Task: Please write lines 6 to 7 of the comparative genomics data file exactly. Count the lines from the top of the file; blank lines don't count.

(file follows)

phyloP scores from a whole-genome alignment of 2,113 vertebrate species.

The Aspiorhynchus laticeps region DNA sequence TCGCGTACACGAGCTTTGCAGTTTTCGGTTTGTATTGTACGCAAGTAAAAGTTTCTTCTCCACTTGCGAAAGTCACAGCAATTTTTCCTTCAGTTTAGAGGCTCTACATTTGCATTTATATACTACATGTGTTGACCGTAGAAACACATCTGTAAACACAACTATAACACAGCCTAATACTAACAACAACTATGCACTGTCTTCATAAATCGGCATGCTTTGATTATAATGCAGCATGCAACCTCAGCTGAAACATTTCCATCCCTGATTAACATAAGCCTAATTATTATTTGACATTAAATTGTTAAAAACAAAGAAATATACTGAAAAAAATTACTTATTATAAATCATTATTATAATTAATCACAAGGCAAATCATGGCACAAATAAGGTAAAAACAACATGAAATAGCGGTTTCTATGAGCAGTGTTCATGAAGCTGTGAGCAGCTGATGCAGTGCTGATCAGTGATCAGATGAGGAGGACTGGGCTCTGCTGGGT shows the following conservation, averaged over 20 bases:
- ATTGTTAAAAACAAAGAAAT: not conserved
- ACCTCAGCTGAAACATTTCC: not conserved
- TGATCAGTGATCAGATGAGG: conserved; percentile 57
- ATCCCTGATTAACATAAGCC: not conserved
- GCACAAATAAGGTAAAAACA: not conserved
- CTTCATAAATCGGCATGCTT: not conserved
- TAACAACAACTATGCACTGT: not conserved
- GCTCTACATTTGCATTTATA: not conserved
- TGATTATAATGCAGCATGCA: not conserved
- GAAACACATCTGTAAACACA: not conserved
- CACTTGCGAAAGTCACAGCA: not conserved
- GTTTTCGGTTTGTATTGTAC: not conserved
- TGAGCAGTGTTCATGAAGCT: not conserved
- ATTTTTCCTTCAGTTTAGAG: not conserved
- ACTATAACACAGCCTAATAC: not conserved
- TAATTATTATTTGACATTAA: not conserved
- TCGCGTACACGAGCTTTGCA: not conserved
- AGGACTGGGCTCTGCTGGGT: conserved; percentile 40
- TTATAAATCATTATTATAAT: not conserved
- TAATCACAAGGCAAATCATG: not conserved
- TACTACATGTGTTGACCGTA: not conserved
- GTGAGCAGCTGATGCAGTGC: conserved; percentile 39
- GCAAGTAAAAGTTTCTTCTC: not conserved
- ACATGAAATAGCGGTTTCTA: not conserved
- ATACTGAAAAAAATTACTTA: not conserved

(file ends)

- ATCCCTGATTAACATAAGCC: not conserved
- GCACAAATAAGGTAAAAACA: not conserved